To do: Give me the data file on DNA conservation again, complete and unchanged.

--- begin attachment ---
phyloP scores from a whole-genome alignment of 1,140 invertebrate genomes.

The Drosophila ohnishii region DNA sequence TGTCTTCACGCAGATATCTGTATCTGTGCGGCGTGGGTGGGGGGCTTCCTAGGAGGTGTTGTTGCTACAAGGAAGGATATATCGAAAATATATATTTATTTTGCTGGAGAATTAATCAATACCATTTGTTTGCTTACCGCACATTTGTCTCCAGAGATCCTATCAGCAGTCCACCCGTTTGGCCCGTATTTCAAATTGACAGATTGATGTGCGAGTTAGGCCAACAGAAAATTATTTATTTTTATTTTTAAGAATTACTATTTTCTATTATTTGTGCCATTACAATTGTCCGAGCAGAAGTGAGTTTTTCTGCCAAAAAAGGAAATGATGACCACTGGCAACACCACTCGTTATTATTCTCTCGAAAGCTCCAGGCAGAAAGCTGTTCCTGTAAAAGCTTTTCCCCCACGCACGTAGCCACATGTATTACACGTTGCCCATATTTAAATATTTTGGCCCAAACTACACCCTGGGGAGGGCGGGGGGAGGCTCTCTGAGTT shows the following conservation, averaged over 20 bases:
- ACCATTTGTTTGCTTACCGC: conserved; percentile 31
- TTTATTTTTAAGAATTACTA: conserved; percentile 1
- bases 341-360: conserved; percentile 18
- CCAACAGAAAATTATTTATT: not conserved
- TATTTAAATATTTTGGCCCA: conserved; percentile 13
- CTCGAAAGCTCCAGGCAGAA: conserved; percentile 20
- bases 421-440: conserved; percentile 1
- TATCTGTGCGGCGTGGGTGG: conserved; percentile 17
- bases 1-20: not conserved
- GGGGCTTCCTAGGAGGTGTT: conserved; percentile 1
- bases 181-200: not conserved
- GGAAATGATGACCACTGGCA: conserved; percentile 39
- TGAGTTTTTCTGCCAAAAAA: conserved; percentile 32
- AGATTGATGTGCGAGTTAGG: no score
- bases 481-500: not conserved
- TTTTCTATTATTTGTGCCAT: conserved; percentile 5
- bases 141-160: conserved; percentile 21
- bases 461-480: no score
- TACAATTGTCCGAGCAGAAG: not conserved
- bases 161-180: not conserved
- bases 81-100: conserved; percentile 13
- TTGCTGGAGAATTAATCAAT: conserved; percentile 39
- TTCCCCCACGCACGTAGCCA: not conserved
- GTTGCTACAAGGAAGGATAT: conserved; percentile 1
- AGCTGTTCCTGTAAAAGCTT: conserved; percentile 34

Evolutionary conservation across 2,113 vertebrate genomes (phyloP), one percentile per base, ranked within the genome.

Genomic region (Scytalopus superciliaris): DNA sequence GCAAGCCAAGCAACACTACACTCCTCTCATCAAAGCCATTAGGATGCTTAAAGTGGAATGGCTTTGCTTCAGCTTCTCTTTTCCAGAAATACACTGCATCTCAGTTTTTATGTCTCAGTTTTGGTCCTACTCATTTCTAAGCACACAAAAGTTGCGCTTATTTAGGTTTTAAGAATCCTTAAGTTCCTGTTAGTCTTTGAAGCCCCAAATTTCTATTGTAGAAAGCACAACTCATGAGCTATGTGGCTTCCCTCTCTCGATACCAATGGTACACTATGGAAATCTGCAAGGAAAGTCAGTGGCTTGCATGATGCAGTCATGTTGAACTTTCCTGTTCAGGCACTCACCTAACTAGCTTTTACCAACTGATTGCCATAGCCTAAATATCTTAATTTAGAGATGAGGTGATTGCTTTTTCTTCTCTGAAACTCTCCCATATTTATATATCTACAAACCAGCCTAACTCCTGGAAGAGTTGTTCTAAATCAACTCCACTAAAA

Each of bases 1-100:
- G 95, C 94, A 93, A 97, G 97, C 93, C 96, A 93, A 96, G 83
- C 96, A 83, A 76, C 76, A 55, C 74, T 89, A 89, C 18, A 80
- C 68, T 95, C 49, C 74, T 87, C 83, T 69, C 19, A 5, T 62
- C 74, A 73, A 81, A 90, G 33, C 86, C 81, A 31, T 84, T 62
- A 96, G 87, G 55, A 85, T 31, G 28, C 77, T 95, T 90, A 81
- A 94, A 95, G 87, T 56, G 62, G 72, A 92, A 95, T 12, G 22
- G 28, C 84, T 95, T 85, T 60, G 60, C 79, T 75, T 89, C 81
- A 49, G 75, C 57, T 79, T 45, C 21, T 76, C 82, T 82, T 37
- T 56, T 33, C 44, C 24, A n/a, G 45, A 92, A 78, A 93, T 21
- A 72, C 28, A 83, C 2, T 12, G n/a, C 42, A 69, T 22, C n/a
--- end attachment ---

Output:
phyloP scores from a whole-genome alignment of 1,140 invertebrate genomes.

The Drosophila ohnishii region DNA sequence TGTCTTCACGCAGATATCTGTATCTGTGCGGCGTGGGTGGGGGGCTTCCTAGGAGGTGTTGTTGCTACAAGGAAGGATATATCGAAAATATATATTTATTTTGCTGGAGAATTAATCAATACCATTTGTTTGCTTACCGCACATTTGTCTCCAGAGATCCTATCAGCAGTCCACCCGTTTGGCCCGTATTTCAAATTGACAGATTGATGTGCGAGTTAGGCCAACAGAAAATTATTTATTTTTATTTTTAAGAATTACTATTTTCTATTATTTGTGCCATTACAATTGTCCGAGCAGAAGTGAGTTTTTCTGCCAAAAAAGGAAATGATGACCACTGGCAACACCACTCGTTATTATTCTCTCGAAAGCTCCAGGCAGAAAGCTGTTCCTGTAAAAGCTTTTCCCCCACGCACGTAGCCACATGTATTACACGTTGCCCATATTTAAATATTTTGGCCCAAACTACACCCTGGGGAGGGCGGGGGGAGGCTCTCTGAGTT shows the following conservation, averaged over 20 bases:
- ACCATTTGTTTGCTTACCGC: conserved; percentile 31
- TTTATTTTTAAGAATTACTA: conserved; percentile 1
- bases 341-360: conserved; percentile 18
- CCAACAGAAAATTATTTATT: not conserved
- TATTTAAATATTTTGGCCCA: conserved; percentile 13
- CTCGAAAGCTCCAGGCAGAA: conserved; percentile 20
- bases 421-440: conserved; percentile 1
- TATCTGTGCGGCGTGGGTGG: conserved; percentile 17
- bases 1-20: not conserved
- GGGGCTTCCTAGGAGGTGTT: conserved; percentile 1
- bases 181-200: not conserved
- GGAAATGATGACCACTGGCA: conserved; percentile 39
- TGAGTTTTTCTGCCAAAAAA: conserved; percentile 32
- AGATTGATGTGCGAGTTAGG: no score
- bases 481-500: not conserved
- TTTTCTATTATTTGTGCCAT: conserved; percentile 5
- bases 141-160: conserved; percentile 21
- bases 461-480: no score
- TACAATTGTCCGAGCAGAAG: not conserved
- bases 161-180: not conserved
- bases 81-100: conserved; percentile 13
- TTGCTGGAGAATTAATCAAT: conserved; percentile 39
- TTCCCCCACGCACGTAGCCA: not conserved
- GTTGCTACAAGGAAGGATAT: conserved; percentile 1
- AGCTGTTCCTGTAAAAGCTT: conserved; percentile 34

Evolutionary conservation across 2,113 vertebrate genomes (phyloP), one percentile per base, ranked within the genome.

Genomic region (Scytalopus superciliaris): DNA sequence GCAAGCCAAGCAACACTACACTCCTCTCATCAAAGCCATTAGGATGCTTAAAGTGGAATGGCTTTGCTTCAGCTTCTCTTTTCCAGAAATACACTGCATCTCAGTTTTTATGTCTCAGTTTTGGTCCTACTCATTTCTAAGCACACAAAAGTTGCGCTTATTTAGGTTTTAAGAATCCTTAAGTTCCTGTTAGTCTTTGAAGCCCCAAATTTCTATTGTAGAAAGCACAACTCATGAGCTATGTGGCTTCCCTCTCTCGATACCAATGGTACACTATGGAAATCTGCAAGGAAAGTCAGTGGCTTGCATGATGCAGTCATGTTGAACTTTCCTGTTCAGGCACTCACCTAACTAGCTTTTACCAACTGATTGCCATAGCCTAAATATCTTAATTTAGAGATGAGGTGATTGCTTTTTCTTCTCTGAAACTCTCCCATATTTATATATCTACAAACCAGCCTAACTCCTGGAAGAGTTGTTCTAAATCAACTCCACTAAAA

Each of bases 1-100:
- G 95, C 94, A 93, A 97, G 97, C 93, C 96, A 93, A 96, G 83
- C 96, A 83, A 76, C 76, A 55, C 74, T 89, A 89, C 18, A 80
- C 68, T 95, C 49, C 74, T 87, C 83, T 69, C 19, A 5, T 62
- C 74, A 73, A 81, A 90, G 33, C 86, C 81, A 31, T 84, T 62
- A 96, G 87, G 55, A 85, T 31, G 28, C 77, T 95, T 90, A 81
- A 94, A 95, G 87, T 56, G 62, G 72, A 92, A 95, T 12, G 22
- G 28, C 84, T 95, T 85, T 60, G 60, C 79, T 75, T 89, C 81
- A 49, G 75, C 57, T 79, T 45, C 21, T 76, C 82, T 82, T 37
- T 56, T 33, C 44, C 24, A n/a, G 45, A 92, A 78, A 93, T 21
- A 72, C 28, A 83, C 2, T 12, G n/a, C 42, A 69, T 22, C n/a